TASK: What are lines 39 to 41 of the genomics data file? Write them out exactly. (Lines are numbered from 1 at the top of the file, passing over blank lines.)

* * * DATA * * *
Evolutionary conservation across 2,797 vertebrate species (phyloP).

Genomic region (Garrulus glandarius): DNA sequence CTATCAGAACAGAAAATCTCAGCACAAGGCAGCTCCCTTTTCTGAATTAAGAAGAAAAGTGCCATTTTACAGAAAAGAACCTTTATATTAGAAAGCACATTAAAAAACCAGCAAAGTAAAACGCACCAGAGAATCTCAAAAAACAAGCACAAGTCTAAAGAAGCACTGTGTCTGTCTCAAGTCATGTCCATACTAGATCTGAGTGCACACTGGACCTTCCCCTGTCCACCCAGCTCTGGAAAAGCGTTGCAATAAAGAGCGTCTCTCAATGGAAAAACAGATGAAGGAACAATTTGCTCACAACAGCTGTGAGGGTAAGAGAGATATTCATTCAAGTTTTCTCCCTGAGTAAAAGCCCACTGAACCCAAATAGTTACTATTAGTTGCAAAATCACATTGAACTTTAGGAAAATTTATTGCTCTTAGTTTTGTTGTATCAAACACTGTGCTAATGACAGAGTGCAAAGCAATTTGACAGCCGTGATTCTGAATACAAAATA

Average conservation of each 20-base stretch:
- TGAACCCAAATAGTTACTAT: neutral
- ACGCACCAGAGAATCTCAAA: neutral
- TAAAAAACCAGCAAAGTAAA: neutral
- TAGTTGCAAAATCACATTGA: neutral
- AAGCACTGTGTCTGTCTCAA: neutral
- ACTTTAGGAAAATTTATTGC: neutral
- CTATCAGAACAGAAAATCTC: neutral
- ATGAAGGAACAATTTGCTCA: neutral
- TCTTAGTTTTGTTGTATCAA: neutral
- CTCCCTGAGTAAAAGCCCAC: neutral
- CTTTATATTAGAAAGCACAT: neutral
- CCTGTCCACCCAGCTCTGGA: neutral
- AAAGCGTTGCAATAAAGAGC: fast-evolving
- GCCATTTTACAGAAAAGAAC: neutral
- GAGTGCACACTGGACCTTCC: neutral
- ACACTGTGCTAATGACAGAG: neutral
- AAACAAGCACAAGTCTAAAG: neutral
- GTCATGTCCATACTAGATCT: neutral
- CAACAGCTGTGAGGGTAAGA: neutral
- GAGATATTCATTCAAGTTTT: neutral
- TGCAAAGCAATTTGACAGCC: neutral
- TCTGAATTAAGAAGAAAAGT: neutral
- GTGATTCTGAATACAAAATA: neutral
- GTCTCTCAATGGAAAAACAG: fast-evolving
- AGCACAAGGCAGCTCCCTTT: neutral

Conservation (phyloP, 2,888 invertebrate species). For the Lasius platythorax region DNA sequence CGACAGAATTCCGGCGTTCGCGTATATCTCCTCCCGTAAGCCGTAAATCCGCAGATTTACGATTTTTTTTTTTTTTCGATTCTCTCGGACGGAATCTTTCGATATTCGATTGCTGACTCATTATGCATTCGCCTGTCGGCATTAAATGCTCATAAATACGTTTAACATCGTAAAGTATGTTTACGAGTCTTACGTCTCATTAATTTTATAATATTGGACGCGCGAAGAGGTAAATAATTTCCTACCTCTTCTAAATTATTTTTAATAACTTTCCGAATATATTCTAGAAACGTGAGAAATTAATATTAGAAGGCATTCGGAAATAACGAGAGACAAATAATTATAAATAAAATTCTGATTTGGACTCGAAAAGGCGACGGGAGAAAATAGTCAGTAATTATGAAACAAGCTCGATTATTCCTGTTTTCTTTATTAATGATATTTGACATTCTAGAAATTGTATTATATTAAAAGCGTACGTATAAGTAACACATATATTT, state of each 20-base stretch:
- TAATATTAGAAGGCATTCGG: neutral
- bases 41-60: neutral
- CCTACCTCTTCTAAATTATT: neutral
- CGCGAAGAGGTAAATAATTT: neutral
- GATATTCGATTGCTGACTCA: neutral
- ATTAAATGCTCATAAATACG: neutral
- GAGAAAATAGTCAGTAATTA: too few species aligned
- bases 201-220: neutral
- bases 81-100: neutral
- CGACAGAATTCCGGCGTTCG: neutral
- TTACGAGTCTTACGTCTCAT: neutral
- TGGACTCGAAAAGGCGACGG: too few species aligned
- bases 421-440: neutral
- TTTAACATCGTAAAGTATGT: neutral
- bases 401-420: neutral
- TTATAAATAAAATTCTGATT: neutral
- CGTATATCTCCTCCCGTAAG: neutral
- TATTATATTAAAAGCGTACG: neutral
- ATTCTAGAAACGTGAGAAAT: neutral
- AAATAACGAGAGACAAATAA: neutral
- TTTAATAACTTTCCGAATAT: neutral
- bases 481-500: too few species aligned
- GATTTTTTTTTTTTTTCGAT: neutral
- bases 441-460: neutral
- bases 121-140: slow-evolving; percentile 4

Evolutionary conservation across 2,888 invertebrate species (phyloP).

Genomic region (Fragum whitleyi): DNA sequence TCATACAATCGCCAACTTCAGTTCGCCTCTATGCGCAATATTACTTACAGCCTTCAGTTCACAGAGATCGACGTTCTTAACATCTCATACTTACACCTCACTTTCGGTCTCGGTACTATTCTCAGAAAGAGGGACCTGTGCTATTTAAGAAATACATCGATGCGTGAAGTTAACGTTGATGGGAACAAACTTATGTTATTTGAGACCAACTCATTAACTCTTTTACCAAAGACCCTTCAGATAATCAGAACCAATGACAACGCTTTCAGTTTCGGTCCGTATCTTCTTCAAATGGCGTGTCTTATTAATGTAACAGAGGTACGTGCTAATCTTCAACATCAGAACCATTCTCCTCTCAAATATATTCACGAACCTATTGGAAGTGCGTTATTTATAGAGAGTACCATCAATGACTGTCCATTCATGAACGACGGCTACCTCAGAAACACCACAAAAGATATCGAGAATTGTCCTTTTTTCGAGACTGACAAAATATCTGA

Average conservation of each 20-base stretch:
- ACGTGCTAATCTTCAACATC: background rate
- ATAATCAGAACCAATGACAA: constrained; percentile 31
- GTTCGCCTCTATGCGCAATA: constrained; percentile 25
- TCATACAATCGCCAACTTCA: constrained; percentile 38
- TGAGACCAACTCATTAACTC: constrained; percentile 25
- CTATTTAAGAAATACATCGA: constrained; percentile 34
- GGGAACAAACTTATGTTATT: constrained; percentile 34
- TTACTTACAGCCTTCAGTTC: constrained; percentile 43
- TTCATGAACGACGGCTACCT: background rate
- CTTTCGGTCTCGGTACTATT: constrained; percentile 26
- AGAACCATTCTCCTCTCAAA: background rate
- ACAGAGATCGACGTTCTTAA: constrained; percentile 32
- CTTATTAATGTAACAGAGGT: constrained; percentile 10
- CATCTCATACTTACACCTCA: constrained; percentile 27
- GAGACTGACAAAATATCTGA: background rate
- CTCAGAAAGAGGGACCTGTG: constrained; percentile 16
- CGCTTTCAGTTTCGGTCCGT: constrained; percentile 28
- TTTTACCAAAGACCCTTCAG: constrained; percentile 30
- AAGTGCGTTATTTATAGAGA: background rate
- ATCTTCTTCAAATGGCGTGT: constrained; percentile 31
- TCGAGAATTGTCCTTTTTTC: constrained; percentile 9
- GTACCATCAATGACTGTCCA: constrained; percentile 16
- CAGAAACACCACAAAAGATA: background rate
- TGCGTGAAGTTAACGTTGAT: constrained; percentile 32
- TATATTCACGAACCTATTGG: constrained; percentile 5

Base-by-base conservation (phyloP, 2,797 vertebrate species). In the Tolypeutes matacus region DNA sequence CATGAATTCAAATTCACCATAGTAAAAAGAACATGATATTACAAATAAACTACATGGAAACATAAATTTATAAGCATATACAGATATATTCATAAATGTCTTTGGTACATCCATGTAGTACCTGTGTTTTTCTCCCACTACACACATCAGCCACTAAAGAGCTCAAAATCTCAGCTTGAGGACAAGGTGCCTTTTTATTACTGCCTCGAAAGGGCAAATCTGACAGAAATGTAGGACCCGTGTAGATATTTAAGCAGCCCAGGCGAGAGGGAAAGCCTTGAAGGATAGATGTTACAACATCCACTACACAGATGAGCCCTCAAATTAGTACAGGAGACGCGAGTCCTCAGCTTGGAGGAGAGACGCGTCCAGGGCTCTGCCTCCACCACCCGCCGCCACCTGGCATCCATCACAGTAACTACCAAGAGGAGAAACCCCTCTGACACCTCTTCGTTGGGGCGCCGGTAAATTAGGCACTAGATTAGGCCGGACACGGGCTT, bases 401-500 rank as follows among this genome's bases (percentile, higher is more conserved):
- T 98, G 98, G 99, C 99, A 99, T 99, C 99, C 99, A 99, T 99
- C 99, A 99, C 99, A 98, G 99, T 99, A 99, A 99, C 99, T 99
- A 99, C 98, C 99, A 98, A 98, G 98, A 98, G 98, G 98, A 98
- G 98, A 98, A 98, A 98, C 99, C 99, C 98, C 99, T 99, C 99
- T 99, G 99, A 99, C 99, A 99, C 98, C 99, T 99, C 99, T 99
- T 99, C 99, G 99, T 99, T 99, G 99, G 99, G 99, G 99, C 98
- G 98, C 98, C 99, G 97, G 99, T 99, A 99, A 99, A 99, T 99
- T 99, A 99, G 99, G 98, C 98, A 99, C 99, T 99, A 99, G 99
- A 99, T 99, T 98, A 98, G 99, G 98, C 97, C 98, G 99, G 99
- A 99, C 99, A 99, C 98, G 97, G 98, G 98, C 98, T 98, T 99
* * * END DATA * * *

- CGACAGAATTCCGGCGTTCG: neutral
- TTACGAGTCTTACGTCTCAT: neutral
- TGGACTCGAAAAGGCGACGG: too few species aligned